sun 24/03/2019

Our Kind of Traitor | reviews, news & interviews

Our Kind of Traitor

Our Kind of Traitor

Ewan McGregor is an accidental nemesis in another Le Carré tirade against the establishment

Lecturer tools up: Ewan McGregor in 'Our Kind of Traitor'

John Le Carré made it quite clear what he thinks of the new world order in The Night Manager. All together now: a nexus of corrupt money and sinister establishment interests make for cynical realpolitik. It’s a persuasive weltanschauung that plays well to millennials priced out of their own future by ungovernable global forces beyond the reproof of electorates. But the message can become a bit of a stuck record. Take Our Kind of Traitor.

The latest Le Carré adaptation features an innocent bystander sucked into a plot to bring down a shady business organisation which has links to self-interested British power networks. His handler is a British spy operating without authority on a shoestring budget. Sounding familiar? For Jonathan Pine, substitute Perry Makepeace (Ewan McGregor), a lecturer in literature on holiday in Marrakesh in order to patch up his relationship with his lawyer girlfriend Gail (Naomie Harris) after a fling with a student.

He is drawn into a drink with a charismatic Russian called Dima (Stellan Skarsgård). Dima’s ulterior motive is revealed when Perry and Gail are lured to an orgiastic party where Dima implores Perry to carry a message to MI6: that he is prepared to rat on the ruthless Russian Mafioso whose money he launders, and by whose henchmen he is constantly watched. The quid pro quo is residency visas for Dima and his family.

Back in Blighty the powers that be (shadily represented by Mark Gatiss and Jeremy Northam) are not at all certain they want to do business. The crime boss is about to pump a vatload of cash into the City and it seems that UK plc would rather not put his nose out of joint. The lone crusader who wants to do battle is Hector (Damian Lewis in thick-rimmed specs, pictured below), spurred on by a particularly personal vendetta.

What follows is another homily from Le Carré about what the script calls “black money, blood money”. The question is whether the story merits another telling. The spycraft elements make for some nailbiting sequences, one of them involving a game of cat and mouse in a Paris sports club, another in Arsenal’s Emirates stadium. Despite an impressive cast on reliably good form, there’s no one really to root for. McGregor's Makepeace – the name suggests a slightly wet do-gooder from a morality play – makes for a bland protagonist, and his relationship with Harris’s lawyer feels sketched in, although it’s a detailed oil painting compared to Skarsgård’s with his wife, an almost wordless Saskia Reeves. Meanwhile, as an honorable nemesis, Lewis's spook feels a little too cool and passionless to set the pulse racing.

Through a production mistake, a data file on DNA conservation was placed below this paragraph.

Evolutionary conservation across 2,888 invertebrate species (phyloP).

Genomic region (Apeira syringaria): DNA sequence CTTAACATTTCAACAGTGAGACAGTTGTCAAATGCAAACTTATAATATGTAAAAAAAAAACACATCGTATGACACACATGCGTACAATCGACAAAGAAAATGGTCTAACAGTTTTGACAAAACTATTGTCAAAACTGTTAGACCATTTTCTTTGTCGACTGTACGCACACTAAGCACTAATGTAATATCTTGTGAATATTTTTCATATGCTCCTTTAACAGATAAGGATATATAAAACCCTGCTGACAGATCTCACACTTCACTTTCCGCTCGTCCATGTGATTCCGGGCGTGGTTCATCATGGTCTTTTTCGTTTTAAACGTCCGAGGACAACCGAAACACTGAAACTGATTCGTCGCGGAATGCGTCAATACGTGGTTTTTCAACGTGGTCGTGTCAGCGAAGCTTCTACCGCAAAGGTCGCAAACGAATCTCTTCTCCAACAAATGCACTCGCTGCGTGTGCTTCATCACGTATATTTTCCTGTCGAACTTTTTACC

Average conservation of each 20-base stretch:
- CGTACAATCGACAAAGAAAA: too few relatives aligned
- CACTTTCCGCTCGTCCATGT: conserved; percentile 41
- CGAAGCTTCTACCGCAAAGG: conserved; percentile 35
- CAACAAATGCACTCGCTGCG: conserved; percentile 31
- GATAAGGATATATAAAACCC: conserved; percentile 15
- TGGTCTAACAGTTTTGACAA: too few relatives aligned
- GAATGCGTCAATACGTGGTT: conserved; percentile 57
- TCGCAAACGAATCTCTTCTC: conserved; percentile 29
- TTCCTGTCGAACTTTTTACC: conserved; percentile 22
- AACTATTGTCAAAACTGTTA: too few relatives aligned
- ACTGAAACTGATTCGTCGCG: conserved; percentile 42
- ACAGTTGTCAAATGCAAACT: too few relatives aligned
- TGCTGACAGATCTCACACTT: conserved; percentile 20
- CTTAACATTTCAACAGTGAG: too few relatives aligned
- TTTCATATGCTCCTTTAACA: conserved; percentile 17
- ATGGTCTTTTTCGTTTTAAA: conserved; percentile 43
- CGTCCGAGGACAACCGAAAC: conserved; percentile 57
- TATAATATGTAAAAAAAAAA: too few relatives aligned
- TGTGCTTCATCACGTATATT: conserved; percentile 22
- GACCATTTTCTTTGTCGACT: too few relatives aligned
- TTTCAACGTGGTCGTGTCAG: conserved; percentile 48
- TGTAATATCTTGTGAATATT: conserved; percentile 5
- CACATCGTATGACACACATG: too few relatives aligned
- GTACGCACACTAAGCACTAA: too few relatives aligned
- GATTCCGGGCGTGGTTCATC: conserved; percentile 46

Le Carré's obsession with the super-rich means that, willy nilly, you have to spend time in their vapid world, one in which a beautiful cameo from Carlos Acosta is as much of an accessory as a vintage Petrus or a bling-encrusted prostitute. Director Susanna White has a much smaller budget to work on as she visits some of The Night Manager’s locations – North Africa, the Alps, Whitehall. Her greatest visual coup is an aerial explosion in a clear blue sky, an image of terrible beauty to bookend the snow-white slaughter at the start of the film.

By the time Le Carré wrote Our Kind of Traitor – it was published in 2010 – he was far more interested in giving his enemy a righteous kicking, so scriptwriter Hossein Amini has not had to rewrite the plot the way David Farr did with Pine and co to deliver a satisfying denouement with a deliciously intricate twist.

Overleaf: watch the trailor to Our Kind of Traitor

 

The problem with Le Carré's obsession with the super-rich is, willy nilly, you have to spend time in their vapid world

rating

Editor Rating: 
3
Average: 3 (1 vote)

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